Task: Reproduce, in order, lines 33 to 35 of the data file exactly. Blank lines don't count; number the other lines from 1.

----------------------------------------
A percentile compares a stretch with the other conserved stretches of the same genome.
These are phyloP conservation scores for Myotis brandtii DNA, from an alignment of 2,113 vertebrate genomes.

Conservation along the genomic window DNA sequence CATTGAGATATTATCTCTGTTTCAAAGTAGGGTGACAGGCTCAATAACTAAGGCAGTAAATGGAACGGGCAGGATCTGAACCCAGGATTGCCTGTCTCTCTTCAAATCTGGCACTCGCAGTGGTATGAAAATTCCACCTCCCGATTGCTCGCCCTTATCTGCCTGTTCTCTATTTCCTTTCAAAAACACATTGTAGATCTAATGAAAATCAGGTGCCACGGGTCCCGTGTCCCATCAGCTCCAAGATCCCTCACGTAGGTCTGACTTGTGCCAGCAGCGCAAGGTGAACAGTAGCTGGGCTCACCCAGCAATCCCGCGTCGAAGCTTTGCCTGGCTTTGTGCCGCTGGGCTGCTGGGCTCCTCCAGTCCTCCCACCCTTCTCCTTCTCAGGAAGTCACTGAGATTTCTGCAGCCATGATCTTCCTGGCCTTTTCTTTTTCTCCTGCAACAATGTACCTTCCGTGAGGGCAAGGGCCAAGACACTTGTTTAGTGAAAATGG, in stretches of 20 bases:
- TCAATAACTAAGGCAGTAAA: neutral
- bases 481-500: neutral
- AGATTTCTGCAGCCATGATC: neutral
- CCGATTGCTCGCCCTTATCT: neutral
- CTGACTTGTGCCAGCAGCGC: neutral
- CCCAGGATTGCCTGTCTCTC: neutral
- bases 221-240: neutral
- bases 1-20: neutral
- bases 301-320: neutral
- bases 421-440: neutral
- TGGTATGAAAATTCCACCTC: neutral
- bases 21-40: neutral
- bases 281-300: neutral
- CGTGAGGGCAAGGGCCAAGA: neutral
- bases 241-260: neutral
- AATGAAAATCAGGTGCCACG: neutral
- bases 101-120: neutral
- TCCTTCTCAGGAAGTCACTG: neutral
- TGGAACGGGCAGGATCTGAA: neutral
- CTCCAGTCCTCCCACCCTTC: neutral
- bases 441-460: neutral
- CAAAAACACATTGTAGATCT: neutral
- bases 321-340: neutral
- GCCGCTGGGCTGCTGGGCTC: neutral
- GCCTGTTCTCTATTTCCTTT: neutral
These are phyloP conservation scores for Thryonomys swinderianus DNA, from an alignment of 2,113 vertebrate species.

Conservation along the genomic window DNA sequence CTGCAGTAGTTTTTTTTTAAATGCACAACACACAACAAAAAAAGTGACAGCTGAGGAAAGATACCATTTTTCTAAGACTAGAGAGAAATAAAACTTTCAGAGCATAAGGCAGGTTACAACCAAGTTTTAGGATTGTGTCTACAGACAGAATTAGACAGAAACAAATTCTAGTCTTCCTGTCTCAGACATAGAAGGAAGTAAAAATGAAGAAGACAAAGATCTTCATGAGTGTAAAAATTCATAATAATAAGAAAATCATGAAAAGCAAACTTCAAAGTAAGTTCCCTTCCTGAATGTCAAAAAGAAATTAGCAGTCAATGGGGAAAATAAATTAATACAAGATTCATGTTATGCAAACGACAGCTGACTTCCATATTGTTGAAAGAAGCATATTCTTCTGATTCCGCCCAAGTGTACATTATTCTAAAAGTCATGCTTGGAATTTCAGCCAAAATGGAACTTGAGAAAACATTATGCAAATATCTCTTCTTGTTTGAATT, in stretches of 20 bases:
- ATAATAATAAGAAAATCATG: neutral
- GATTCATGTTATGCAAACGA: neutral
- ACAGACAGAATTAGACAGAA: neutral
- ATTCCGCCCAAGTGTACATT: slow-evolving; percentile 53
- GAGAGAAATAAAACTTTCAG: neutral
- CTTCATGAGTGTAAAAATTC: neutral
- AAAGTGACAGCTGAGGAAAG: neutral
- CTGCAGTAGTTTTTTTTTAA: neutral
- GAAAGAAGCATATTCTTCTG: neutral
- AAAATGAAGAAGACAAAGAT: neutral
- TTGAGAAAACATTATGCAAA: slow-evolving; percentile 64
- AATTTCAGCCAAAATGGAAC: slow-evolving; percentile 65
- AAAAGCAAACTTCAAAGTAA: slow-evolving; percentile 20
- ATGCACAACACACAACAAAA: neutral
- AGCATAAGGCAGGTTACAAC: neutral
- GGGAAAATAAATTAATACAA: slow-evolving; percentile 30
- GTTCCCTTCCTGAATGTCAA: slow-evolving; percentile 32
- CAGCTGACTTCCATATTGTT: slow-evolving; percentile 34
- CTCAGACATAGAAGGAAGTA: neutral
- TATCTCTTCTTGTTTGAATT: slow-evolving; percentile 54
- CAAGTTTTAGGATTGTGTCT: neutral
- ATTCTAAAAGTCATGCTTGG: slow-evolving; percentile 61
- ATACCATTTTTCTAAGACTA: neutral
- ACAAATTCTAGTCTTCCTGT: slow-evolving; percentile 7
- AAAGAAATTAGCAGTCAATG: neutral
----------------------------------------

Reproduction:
- ACAGACAGAATTAGACAGAA: neutral
- ATTCCGCCCAAGTGTACATT: slow-evolving; percentile 53
- GAGAGAAATAAAACTTTCAG: neutral